Chang Fee Ming “photobombs” a screen break during the shooting of Visage in the subterranean Louvre Museum.
The movie also starred Fish Leong, Eric Moo, Gary Chaw and Victor Wong.
But Chang Fee Ming, who spent three weeks observing Tsai Ming-liang up close shooting in his chosen cavernous low-ceiling basement of the Louvre Museum in Paris, took a different trajectory when conceptualising and painting his oeuvre of works when back home in Kuala Terengganu.
There was a surreal parallel in the stream of consciousness approach of Visage, where the protagonist filming in Paris got news of his mother’s death in Taiwan. In a tour de force, Fee Ming craned the camera view to reflect on local socio-political vignettes in his eponymous oeuvre of watercolours that led to a major solo exhibition in Singapore in October 2010.
Tsai’s camera is known for its non-narrative, somnambulist “bubble moment” eternity and a form of deconstructed reality, and Fee Ming extrapolated episodal fragments from the film, even texts, to embellish, dramatise and symbolically allude in his leavened images. Works like Liberté, Egalité and Fraternité; Jump, Frog, Jump; The Victim; and the diptych, Le Totem Du Loup (The Wolf Totem). The foetal-like pose of the corpse of Teoh Beng Hock who fell from a top floor of the office of the investigating anti-corruption team casts a dark shadow in The Victim, while The Wolf Totem telescopes the Mongolian model Altantuya C4 murder on a forest fringe in Malaysia. Fee Ming also added a slew of smaller works, measuring 12.5cm x 17.5cm, to complete the oeuvre.
Chang Fee Ming’s painting, Liberty, from his Visage exhibition.
So in Visage, the film written and directed by Tsai and the art from the southpaw hand of Fee Ming, it became an inadvertent collaboration. You get bifurcating fugues of restlessness and torpor, conditions of being, and the surprise of contrasting ideas, expressions and interpretations.
Visage, commissioned for the Louvre Museum’s collection, was written and directed by Tsai, who is of course the Malaysian-born film auteur who won the Golden Lion for Vive L’ Amour in the Venice Film Festival (1994), the Silver Bear for The River in the Berlin Film Festival (1997), and the FIPRESCI award for The Hole in Cannes (1998). Visage was nominated for the Golden Palm in Cannes in 2009. It stars among others, Laetitia Casta, Fanny Ardant, Jeanne Pierre Leaud, and Tsai’s muse, Lee Kang-Sheng, who has also directed films.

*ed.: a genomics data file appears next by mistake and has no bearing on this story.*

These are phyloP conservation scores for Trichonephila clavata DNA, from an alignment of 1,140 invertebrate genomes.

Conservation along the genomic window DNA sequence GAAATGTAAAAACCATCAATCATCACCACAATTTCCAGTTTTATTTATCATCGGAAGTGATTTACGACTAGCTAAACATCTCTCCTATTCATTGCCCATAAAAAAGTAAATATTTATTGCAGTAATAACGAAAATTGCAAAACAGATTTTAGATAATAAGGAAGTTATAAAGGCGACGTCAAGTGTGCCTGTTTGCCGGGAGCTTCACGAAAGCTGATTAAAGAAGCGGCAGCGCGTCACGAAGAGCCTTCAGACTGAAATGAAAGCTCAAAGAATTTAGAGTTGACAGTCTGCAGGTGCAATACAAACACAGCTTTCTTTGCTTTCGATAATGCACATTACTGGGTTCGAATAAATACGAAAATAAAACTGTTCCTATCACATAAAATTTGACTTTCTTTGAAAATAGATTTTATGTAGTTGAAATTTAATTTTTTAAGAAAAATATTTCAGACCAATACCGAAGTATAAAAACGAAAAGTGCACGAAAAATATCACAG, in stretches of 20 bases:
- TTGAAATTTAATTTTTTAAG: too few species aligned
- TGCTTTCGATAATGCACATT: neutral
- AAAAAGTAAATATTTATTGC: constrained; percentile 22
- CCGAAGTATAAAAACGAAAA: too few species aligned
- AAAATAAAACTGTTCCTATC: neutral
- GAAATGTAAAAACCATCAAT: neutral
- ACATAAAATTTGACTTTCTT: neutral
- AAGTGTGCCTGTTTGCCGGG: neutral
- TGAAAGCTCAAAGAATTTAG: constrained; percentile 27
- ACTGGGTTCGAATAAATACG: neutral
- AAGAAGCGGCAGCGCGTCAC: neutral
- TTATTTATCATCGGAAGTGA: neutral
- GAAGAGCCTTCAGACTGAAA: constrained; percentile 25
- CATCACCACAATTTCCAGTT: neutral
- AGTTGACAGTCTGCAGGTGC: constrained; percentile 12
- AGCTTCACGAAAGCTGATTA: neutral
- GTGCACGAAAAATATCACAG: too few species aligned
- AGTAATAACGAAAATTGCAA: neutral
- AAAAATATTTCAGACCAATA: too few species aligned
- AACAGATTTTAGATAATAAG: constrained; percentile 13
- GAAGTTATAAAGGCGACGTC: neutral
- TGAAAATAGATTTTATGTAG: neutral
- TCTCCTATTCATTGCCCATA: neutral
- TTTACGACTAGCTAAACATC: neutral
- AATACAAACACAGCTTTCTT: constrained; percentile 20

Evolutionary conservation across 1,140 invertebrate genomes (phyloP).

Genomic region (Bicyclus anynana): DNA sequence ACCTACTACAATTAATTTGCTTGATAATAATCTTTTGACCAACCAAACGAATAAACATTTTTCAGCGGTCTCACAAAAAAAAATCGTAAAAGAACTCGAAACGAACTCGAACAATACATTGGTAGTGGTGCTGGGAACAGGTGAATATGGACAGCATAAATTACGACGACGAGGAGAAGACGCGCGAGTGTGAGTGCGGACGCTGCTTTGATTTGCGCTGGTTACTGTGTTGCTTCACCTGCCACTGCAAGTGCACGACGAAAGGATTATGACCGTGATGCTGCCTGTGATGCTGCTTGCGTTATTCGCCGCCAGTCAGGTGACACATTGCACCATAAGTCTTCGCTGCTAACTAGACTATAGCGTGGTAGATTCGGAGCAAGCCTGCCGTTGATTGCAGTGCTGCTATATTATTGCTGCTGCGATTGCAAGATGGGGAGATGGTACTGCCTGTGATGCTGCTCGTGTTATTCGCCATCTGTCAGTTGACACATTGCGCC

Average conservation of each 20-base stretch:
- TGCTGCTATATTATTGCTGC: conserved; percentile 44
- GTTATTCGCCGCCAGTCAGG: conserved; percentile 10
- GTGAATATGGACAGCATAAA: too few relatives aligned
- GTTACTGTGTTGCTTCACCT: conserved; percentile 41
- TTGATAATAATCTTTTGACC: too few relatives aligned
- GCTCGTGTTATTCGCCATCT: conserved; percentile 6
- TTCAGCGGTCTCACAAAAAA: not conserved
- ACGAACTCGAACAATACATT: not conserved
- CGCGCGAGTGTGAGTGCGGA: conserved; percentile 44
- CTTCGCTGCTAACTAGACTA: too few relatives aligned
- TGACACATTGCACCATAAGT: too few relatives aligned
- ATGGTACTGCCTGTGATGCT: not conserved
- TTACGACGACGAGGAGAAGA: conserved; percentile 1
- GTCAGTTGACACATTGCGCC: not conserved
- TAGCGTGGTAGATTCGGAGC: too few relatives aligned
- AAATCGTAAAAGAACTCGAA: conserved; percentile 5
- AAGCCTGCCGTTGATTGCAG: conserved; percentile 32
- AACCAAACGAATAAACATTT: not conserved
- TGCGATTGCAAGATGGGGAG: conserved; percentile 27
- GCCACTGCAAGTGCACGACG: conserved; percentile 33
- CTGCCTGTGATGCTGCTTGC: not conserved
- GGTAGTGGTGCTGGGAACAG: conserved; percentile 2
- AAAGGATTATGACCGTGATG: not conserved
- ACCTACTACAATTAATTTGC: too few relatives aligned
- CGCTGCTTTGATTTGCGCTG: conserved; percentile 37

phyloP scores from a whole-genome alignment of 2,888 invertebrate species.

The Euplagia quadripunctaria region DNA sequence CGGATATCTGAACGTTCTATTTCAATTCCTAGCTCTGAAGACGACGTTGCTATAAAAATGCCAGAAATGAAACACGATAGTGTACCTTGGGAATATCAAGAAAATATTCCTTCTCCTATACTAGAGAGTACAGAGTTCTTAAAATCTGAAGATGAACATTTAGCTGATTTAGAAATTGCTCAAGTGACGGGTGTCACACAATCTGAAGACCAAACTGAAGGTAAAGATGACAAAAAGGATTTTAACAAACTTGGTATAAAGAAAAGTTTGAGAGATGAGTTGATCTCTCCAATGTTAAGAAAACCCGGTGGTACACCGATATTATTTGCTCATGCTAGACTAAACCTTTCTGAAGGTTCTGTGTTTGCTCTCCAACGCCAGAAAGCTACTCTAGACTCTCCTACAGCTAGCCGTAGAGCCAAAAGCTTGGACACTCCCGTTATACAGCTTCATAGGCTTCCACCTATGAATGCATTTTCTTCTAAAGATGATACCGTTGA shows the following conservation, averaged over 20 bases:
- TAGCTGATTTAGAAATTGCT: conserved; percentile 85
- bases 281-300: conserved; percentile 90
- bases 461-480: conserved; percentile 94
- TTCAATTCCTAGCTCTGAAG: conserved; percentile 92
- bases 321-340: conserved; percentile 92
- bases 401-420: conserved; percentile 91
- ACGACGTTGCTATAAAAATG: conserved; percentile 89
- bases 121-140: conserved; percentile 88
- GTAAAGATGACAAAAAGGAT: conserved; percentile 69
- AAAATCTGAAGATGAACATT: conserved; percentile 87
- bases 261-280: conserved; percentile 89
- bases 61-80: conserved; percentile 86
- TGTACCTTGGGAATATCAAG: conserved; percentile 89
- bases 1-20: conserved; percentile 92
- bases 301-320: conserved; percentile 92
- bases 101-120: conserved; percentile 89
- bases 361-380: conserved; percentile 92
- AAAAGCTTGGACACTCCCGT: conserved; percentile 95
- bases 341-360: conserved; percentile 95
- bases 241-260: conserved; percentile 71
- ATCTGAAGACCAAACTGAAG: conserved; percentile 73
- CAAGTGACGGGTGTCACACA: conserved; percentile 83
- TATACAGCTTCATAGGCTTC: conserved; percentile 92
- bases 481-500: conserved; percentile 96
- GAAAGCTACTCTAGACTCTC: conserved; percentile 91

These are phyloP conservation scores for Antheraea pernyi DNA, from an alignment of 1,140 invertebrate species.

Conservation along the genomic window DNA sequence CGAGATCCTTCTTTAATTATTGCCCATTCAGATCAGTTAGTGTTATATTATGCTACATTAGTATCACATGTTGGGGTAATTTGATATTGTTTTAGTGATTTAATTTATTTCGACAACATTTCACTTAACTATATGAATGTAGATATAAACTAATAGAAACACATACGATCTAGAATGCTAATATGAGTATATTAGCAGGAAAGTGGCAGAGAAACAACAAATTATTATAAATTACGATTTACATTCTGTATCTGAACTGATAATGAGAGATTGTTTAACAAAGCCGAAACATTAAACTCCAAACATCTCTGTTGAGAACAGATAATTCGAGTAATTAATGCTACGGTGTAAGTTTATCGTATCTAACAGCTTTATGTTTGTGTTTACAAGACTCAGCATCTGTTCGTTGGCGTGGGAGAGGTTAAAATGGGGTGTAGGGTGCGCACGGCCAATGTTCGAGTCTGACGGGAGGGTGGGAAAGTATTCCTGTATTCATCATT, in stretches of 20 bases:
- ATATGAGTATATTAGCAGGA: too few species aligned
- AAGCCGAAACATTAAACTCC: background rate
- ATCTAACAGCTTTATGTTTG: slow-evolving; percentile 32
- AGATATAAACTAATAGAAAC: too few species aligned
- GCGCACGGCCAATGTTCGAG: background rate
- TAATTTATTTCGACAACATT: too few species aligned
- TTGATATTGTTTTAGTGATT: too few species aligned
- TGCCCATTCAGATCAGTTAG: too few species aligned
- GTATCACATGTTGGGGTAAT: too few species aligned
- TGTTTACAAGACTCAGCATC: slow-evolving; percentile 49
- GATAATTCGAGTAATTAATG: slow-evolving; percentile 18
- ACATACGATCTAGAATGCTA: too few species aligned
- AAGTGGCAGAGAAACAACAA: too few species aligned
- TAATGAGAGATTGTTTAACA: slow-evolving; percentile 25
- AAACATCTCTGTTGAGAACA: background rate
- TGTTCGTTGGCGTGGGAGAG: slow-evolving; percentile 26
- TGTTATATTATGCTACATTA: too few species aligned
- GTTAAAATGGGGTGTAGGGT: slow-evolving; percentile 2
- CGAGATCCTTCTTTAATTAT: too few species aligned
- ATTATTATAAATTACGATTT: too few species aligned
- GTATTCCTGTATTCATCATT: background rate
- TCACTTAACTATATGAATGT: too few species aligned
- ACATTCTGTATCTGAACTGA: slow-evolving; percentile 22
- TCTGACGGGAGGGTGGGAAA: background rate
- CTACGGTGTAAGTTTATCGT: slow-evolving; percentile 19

As Fee Ming (b. 1959), one of Asia’s most redoubtable watercolorists, recalled, he met Tsai (b. 1957) in July 2008 during Fee Ming’s epic exhibition, Mekong The Source in KL (It also travelled to Beijing in China and Singapore). Mekong was truly a magnum opus in art and anthropology charting peripheral life from the river’s Tibetan source of Xishuangbanna down to Cuu Long, “the Nine Dragons” delta in Vietnam.
In an email response, Fee Ming said: “In the same year, Ming-liang visited Terengganu for a few days. We had a good time sharing life experiences, and he kindly offered me to visit him in Paris at the end of the year, as the Louvre Museum had invited him to make a film for the museum collection.” And therein, the Visage offshoot.
Photography is deftly incorporated in most of I-Lann’s works in installations, collages and video, and her core training in cinematography (in Australia) gets her expertise sought in films shot in Malaysia. Anna and The King, which starred Jodie Foster and Chow Yun-fat, was shot in Penang, Ipoh and Pulau Langkawi.
As motion pictures are great vehicles in exposing local visual art, hopefully the parameters can be expanded. Spillovers and thread-ins among the various creative disciplines like visual art, dance, music, film and literature will foster cross-pollinations for transformative engagements and positive denouements.
Ooi Kok Chuen, art-writer and journalist, is the author of MAHSURI: A Legend Reborn (Ooi Peeps Publishing), an adult contemporary fantasy “movel” (a novel conceived as a mock movie) spun from a local legend.